The HAS report stated that lung cancer screening should be tested in a French setting before recommendations, which would otherwise be based on data from other countries, are made. The importance of this point has led us and other researchers to submit several proposals to the French National Cancer Institute during the past decade. Unfortunately, no large lung cancer screening trial has been approved by French authorities despite the mention of screening-focused goals in the third Cancer Plan (2014-2019), launched by the former French President François Hollande in February 2014.13
Previous screening efforts in France have resulted in very poor participation rates.14 These existing data may affect health-policymakers’ decisions about the implementation of yet another cancer screening trial and any associated costs. However, the economic strategy for a lung cancer screening program is drastically different from that for other screening programs because tobacco is both a well-identified risk factor and a taxable product. Any large-scale lung cancer screening strategy may be fully subsidized by increasing existing taxes on tobacco products. We recently estimated that just a 1% increase of the cigarette tax in France would fund a screening program with a 45% participation rate.15
The current outlook regarding adoption of a large-scale lung cancer screening trial using low-dose CT is bleak due to the position presented in the HAS report. However, investigation of screening in relation to lung cancer mortality is an important area of research. Hopefully, through creative approaches to funding and trial participation, France will be able to contribute to the growing volume of international data on this topic within the next few years. Maybe recent renewal in policy makers in France will result in significant changes in preventive medicine.
1. National Lung Screening Trial Research Team, Aberle DR, Adams AM. Reduced lung-cancer mortality with low-dose computed tomographic screening. N Engl J Med. 2011;365(5):395-409.
2. U.S. Preventative Services Task Force. Lung Cancer Screening.https://www. uspreventiveservicestaskforce. org/Page/Document/UpdateSummaryFinal/ lung-cancer-screening. Published December 2013. Updated July 2015. Accessed May 1, 2017.
3. Ru Zhao Y, Xie X, de Koning HJ, Mali WP, Vliegenthart R, Oudkerk M. NELSON lung cancer screening study. Cancer Imaging. 2011;11(Spec No A):S79-S84.
4. Haute Autorité de Santé. Relevance of screening for bronchopulmonary cancer in France – Update on available data-Critical analysis of randomized controlled studies. http://www. has-sante.fr/portail/jcms/c_2001613/fr/ pertinence-du-depistage-du-cancer-bronchopulmonaire- en-france-point-de-situationsur- les-donnees-disponibles-analyse-critiquedes- etudes-controlees-randomisees. Published January 2016. Accessed May 1, 2017.
5. Couraud S, Cortot AB, Greillier L, et al. From randomized trials to the clinic: is it time to implement individual lung-cancer screening in clinical practice? A multidisciplinary statement from French experts on behalf of the french intergroup (IFCT) and the groupe d’Oncologie de langue francaise (GOLF). Ann Oncol. 2013;24(3): 586-597.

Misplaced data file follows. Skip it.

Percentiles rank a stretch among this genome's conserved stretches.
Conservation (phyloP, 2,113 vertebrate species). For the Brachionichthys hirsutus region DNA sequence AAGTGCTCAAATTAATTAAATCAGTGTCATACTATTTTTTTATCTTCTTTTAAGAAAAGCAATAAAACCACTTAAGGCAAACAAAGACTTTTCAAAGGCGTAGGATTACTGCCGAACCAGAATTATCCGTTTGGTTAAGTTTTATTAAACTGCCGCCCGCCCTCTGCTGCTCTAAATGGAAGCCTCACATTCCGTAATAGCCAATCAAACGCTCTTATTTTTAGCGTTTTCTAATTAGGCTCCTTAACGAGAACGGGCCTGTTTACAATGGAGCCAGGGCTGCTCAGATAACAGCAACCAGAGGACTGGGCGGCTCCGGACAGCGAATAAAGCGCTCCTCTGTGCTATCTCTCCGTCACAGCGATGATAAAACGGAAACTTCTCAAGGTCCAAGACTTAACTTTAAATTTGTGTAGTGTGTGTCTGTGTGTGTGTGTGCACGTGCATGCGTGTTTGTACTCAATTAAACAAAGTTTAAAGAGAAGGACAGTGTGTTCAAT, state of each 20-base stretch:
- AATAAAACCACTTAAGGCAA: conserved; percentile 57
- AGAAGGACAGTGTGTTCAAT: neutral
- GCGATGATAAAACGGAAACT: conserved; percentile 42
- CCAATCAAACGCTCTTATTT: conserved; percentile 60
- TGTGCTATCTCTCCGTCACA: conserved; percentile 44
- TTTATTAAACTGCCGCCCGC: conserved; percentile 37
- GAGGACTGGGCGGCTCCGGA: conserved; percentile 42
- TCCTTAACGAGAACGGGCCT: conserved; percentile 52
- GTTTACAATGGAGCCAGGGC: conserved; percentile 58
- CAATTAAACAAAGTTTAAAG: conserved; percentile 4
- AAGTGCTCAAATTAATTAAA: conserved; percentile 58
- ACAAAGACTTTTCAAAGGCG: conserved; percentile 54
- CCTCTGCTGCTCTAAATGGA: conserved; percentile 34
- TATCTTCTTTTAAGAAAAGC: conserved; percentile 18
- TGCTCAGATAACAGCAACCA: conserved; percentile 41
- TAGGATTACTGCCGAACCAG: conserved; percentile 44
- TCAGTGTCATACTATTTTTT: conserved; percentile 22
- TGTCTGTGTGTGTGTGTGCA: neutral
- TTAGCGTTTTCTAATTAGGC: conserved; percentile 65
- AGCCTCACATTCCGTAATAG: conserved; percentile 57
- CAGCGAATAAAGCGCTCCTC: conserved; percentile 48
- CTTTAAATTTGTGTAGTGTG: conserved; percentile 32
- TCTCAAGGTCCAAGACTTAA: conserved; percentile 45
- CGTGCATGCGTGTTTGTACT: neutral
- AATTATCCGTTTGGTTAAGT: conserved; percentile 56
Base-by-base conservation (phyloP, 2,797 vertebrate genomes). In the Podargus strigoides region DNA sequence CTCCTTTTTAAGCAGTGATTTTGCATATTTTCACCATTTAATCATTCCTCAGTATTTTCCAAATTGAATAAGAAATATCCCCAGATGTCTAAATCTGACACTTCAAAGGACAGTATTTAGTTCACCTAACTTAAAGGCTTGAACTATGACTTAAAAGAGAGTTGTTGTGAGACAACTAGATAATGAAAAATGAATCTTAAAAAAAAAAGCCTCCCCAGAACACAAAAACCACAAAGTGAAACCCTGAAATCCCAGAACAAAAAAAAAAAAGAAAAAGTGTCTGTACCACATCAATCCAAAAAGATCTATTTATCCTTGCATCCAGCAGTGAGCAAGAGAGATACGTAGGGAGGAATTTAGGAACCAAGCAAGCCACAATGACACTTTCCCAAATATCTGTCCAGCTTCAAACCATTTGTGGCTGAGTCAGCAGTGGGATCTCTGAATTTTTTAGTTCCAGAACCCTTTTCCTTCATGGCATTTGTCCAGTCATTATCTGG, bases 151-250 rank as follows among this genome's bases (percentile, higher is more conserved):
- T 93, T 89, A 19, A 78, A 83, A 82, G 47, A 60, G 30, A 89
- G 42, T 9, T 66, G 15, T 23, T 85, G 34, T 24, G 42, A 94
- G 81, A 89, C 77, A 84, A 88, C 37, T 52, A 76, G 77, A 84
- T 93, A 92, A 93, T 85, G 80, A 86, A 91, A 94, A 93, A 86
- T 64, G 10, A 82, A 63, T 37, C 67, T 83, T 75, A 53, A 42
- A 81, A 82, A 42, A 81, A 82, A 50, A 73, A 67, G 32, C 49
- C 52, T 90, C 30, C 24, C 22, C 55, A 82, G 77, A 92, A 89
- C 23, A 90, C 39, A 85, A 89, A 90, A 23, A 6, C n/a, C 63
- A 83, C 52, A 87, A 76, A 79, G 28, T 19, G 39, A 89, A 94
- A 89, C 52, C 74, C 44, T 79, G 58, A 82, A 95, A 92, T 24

6. International Early Lung Cancer Action Program Investigators, Henschke CI, et al. Survival of patients with stage I lung cancer detected on CT screening. N Engl J Med. 2006;355(17):1763-1771.
7. Field JK, Duffy SW, Baldwin DR, et al. UK Lung Cancer RCT Pilot Screening Trial: baseline findings from the screening arm provide evidence for the potential implementation of lung cancer screening. Thorax. 2016;71(2):161-170.
8. Li K, Hüsing A, Sookthai D, et al. Selecting highrisk individuals for lung cancer screening – a prospective evaluation of existing risk models and eligibility criteria in the German EPIC cohort. Cancer Prev Res (Phila). 2015;8(9):777-785.
9. Tammemägi MC, Church TR, Hocking WG, et al. Evaluation of the Lung Cancer Risks at Which to Screen Ever- and Never-Smokers: Screening Rules Applied to the PLCO and NLST Cohorts. PLoS Med. 2014;11(12):e1001764.
10. van Klaveren RJ, Oudkerk M, Prokop M, et al. Management of lung nodules detected by volume CT scanning. N Engl J Med. 2009;361(23): 2221-2229.
11. Brenner DJ, Hall EJ. Computed tomography–an increasing source of radiation exposure. N Engl J Med. 2007;357(22):2277-2284.
12. Paci E, Puliti D, Lopes Pegna A, et al. Mortality, survival and incidence rates in the ITALUNG randomised lung cancer screening trial. Thorax. 2017. pii: thoraxjnl-2016-209825.
13. Institut National du Cancer. The Cancer Plan 2014-2019. http://en.e-cancer.fr/The-Cancer- Plan-2014-2019. Updated May 10, 2015. Accessed May 1, 2017.
14. Eisinger F, Pivot X, Greillier L, et al. Cancer screening in France: 10 years of analysis of behaviours by the EDIFICE surveys [Article in French]. Bull Cancer. 2017;104(3):258-266.
15. Gendarme S, Perrot É, Reskot F, et al. [Economic impact of lung cancer screening in France: A modeling study]. Rev Mal Respir. 2015. pii: S0761- 8425(15)00367-8.